• Guelph Jazz Festival Announces New Artistic Director: The Guelph Jazz Festival Board of Directors is thrilled to announce that Scott Thomson has been hired as the Festival’s new Artistic Director. “The quality and richness of the candidates from Canada and beyond who expressed their interest in the artistic directorship was truly heartening,” says incoming president Kathe Gray. “Scott’s sustained connections with the improvised and creative music scene, the Guelph Jazz Festival, and the broader Guelph community uniquely position him to build on the exceptional legacy of Ajay Heble and to lead the festival creatively into the future.”

  • Musical Improvisation at Land's End / Coin-du-Banc en folie: Musical Improvisation at Land’s End (MILE) is a unique summer camp that engages musicians and non-musicians alike in hands-on workshops led by world-class improvising artists. In an inclusive and supportive environment, MILE nurtures and develops musical improvisation as a vital model of arts-based community-making. In addition to workshops, lecture-demonstrations, and jam sessions, campers (generally aged 16+) will attend concerts and have opportunities to experience some of the unique offerings of the area. To register, please complete the online form.

  • CFP: Creating Music Across Cultures in the 21st Century: The inaugural conference of the Australasian Jazz & Improvisation Research Network and the Sir Zelman Cowen School of Music – Monash University will take place Friday June 2 to Sunday June 4 at the Paris Cat Jazz Club, Melbourne, in association with the 2017 Melbourne International Jazz Festival (MIJF). Australasian Jazz & Improvisation Research NetworkThis conference invites a cross-section of researchers from the field to explore the notion of agency in jazz from multiple perspectives.  300 word abstracts/proposals and 150 word bios to be submitted by April 3, 2017 to before 11:59 pm.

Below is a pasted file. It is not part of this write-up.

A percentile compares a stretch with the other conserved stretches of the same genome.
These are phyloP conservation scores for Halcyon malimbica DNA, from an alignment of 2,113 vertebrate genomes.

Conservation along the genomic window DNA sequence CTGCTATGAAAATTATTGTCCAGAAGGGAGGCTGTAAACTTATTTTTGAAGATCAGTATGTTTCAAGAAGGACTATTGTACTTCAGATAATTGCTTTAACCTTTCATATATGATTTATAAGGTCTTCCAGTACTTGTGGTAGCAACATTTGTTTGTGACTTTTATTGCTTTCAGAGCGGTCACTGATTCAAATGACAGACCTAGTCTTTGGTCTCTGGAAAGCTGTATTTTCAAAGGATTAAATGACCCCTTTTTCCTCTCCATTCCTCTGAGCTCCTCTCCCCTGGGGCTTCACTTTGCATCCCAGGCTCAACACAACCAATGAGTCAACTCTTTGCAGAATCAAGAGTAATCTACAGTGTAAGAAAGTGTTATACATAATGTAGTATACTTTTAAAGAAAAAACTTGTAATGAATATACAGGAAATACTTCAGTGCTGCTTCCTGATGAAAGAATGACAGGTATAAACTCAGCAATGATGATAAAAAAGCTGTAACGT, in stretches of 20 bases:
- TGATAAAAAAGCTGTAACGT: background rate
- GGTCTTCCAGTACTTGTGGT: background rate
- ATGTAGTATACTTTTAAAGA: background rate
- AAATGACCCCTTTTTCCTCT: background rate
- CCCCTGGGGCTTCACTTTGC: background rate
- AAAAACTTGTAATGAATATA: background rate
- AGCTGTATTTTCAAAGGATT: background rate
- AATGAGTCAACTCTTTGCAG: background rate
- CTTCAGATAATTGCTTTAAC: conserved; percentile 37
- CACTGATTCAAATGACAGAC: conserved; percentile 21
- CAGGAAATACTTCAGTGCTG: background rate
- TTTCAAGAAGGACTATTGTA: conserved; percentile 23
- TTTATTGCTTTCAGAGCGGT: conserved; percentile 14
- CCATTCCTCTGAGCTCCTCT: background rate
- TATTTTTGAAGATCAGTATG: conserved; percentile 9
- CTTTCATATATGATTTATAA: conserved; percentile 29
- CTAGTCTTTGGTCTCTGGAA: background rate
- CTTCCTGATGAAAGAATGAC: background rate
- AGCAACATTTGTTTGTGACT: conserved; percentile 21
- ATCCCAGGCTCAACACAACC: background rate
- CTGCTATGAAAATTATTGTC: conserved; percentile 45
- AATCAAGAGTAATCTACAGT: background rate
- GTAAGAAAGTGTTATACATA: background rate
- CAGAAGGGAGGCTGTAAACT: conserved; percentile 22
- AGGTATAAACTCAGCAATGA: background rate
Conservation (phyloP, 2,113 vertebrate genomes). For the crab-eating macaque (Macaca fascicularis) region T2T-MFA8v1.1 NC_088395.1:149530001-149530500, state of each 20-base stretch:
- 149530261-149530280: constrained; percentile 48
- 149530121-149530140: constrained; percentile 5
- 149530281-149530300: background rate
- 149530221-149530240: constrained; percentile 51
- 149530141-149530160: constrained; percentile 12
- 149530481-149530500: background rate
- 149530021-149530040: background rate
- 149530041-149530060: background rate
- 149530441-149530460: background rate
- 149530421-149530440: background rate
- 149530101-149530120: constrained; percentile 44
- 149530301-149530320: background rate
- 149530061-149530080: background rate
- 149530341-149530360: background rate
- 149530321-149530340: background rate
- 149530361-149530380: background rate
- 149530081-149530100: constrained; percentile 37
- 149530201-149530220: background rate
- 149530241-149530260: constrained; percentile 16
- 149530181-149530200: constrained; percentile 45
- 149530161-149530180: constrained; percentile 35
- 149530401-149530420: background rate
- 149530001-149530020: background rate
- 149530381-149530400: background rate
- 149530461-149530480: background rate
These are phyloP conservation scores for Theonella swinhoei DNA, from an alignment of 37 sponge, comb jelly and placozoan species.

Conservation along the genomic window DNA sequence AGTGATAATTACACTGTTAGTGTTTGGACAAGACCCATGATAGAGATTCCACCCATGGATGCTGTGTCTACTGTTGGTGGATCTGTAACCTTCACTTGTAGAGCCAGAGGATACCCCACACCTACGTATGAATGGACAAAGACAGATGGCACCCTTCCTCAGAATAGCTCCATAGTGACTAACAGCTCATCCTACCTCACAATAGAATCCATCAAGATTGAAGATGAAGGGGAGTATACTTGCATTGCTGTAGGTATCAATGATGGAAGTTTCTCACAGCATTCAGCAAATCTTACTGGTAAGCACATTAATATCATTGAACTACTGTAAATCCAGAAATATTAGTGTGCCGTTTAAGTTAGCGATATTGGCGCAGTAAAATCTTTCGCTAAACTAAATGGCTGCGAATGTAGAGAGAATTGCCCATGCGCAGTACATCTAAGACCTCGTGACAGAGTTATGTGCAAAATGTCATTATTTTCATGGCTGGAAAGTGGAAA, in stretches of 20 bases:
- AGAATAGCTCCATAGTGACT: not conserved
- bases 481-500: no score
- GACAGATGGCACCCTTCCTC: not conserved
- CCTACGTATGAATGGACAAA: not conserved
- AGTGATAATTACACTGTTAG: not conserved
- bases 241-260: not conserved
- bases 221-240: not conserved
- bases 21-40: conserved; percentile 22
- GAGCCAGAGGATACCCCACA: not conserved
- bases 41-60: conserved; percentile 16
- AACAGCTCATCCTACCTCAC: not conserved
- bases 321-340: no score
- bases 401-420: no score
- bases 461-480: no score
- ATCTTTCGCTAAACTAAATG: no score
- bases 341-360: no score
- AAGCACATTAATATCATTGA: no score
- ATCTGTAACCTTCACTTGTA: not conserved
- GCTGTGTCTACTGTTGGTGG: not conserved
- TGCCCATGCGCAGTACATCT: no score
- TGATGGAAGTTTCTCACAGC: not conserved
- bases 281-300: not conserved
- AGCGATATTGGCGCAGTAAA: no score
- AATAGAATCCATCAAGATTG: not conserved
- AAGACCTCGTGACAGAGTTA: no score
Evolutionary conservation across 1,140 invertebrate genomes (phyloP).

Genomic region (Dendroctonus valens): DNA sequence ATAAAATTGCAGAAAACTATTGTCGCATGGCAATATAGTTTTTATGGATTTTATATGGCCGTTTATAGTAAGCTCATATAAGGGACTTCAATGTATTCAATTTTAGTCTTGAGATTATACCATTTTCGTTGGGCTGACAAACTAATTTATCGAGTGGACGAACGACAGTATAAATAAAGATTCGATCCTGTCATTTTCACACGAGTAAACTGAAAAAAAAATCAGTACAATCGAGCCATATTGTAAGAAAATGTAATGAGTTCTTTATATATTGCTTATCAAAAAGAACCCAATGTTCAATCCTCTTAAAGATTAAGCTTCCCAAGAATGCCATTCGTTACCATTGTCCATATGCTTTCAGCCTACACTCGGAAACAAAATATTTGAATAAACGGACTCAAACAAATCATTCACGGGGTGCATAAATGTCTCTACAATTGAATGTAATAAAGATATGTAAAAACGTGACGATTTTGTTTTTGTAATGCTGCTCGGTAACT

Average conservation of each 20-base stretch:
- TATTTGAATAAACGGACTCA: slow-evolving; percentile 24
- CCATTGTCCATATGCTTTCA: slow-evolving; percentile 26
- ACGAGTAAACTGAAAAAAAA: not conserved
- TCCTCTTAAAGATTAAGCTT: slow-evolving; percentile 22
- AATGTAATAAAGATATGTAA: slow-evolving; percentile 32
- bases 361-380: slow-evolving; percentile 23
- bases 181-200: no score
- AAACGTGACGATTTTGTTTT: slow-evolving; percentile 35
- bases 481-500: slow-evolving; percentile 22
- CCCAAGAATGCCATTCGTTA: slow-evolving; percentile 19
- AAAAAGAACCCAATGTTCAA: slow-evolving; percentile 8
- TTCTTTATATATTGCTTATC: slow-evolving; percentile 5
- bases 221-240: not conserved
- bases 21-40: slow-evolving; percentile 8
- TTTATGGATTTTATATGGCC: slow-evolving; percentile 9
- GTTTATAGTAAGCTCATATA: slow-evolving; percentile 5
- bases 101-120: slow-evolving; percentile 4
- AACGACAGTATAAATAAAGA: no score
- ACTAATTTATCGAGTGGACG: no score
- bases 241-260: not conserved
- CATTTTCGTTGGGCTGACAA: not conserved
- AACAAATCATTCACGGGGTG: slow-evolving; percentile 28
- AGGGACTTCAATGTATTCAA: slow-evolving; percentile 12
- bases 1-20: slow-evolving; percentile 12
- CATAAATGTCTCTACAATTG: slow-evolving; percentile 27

• Call for Papers: The first Australasian Jazz and Improvisation Research Network Conference will take place in Melbourne June 2 - 4, 2017. Register by: June 1, 2017 11:59 PM Eastern Time.

  • Call for Papers: The seminar, Intercultural Relations in Arts and Cultural Management Higher Education, part of an Arts and Humanities Research Council UK funded research network entitled Brokering Intercultural Exchange (, will explore how historical, institutional and social assumptions and traditions of arts and cultural management are exchanged and reproduced through the intercultural exchanges that take place in arts and cultural management training and education. We are looking for papers and provocations. The deadline for submission ends on April 20th. Speakers will be notified on April 28th. We are unfortunately unable to provide travel and subsistence. Please submit to: raphaela.henze@hs‐

  • Call for Papers: In the context of one of the world’s most organic melting pots, Istanbul, The Centre for Advanced Studies in Music, Istanbul Technical University, will host an international conference, in partnership with the European Research Council funded project “Beyond East and West,” May 25-27, 2017. We invite proposals for papers (20-minute presentation plus 10-minute discussion) on any topic related to the mixing of music from different musical traditions.  Please send a 250-word abstract to Robert Reigle,, with subject heading “Creating Music across Cultures-Abstract,” by March 6, 2017.  We will announce acceptances by March 20, 2017.

  • Call for Papers: The editors of the Philosophy of Music Education Review invite philosophical articles addressing issues related to music education in political contexts. Stable URL: Abstracts of proposed essays are welcomed. Please contact: Estelle R. Jorgensen, Editor, Philosophy of Music Education Review at by June 30, 2017.